Electron Fundamentals, v2 Electron Process Model
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Transcript from the "Electron Process Model" Lesson
>> Steve Kinney: We talk a little bit about the process model in Electron. How Electron kind of works and how we can start to think about it. Basically, the way that we start up an application is we have this main entry on line five over there, right? And we just say where the main process is.
[00:00:17] This is kind of the entry point for application. And there's two major kinds of processes that we'll look at in a second. There is one main process and then there are one or more, or zero or more renderer processes. So you can actually spend each one has if you think about like in Chrome each tab is its own thread and its own process completely like isolated from everything else.
[00:00:55] But you have one main process, spin up multiple renderer processes. And we define that main process in our package.json with the very neat entry of main. That seems good, right? Once we have that main in there, it's really just npm start. And what happens is Electron will go ahead.
[00:01:16] If we look at that previous slide, you can see over on 18 that we just call Electron and then the current directory, and that will look at main. We call npm start. It'll spin up our main process for our application. Once we have the main process right, which is our kind of like, it is, there is no idea of a server and a client.
[00:01:37] But that's a useful metaphor for us as web engineers. We're used to having our client side code and our server side code. So the main process is not a server, and the renderer process is not a client per se but it's not unhelpful to think about it like that, right?
[00:01:53] And so you have one main process that can spin up. Renderer processes are created through this constructor called browser window, which we'll see in a little bit. So the metaphor of server and client side code holds true even if it's not actually true. So we spin up one main process and then it can create multiple renderer processes that we kind of create and those all have user interfaces.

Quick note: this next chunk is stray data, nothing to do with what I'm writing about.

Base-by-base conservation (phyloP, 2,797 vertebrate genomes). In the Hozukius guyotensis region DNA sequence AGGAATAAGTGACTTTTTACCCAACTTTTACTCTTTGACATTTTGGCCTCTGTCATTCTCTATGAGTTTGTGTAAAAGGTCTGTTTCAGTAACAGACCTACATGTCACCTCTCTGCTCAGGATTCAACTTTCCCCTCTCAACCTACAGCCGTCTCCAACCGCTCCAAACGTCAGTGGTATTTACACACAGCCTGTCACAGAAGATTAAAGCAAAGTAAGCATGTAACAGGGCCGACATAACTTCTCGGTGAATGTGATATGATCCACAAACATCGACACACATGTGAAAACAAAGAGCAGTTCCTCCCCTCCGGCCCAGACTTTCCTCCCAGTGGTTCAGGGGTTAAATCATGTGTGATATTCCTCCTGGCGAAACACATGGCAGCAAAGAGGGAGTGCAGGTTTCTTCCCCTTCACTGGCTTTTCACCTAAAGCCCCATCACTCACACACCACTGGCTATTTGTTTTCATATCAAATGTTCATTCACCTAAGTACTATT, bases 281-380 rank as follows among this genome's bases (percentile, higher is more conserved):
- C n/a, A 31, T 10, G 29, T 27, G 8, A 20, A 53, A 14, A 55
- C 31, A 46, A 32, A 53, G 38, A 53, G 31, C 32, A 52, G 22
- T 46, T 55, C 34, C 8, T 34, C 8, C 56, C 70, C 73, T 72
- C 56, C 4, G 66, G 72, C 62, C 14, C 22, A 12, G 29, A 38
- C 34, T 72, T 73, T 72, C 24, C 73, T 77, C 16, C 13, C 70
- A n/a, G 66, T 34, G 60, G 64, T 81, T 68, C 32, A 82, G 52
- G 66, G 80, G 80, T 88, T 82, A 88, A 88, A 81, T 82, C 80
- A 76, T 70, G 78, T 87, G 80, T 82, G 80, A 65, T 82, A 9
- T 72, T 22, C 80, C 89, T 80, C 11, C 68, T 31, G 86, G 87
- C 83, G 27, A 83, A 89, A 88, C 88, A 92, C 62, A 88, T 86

[00:02:16] So we can create one and for most applications like if you didn't need a user interface, there are some serious questions about why you are using Electron. Right, you could probably just use a node application right? I guess you could double click it or something, but you should think seriously.
[00:02:34] So we can assume that you're gonna make one or more renderer processes. Right, the applications that we're going to build today are gonna just be a single window. We did this course previously. We actually had to make multiple of the same window. We can do that but it's just kind of a lot of detail for not a lot of learning gain.
[00:02:53] But that's outlined in the book if you wanna take a look at that. But we can spin up multiple renderer processes. Each one is totally isolated from each other. But we'll also learn in this workshop how to facilitate communication between them. The main process can send messages to any renderer process.
[00:03:10] Any renderer process can actually reach back and utilize functions and methods from the main process. And we'll learn all about this kind of inter-process communication model as we build Electron applications as well. Most of the application that we're gonna use kind of there is no standard like, this is the layout of an Electron application.
[00:04:15] And then I'll build a clipboard manager. But then what happens is like one month from now you're walking down the street like I could build this thing. Right, and the other like other opportunity I think doesn't get like explored enough like a lot of people think about like I'm gonna build an application for Linux and Windows and MacOS.
[00:04:28] Like totally do that. But the other really interesting opportunity is, hey, I have this command line app that can't have as wide of an audience as I wish, right? And so what I can do is that I can take my command line app and I can build a user interface on top of it, right?
[00:04:46] And be able to have a wider audience use it, which I think is really cool.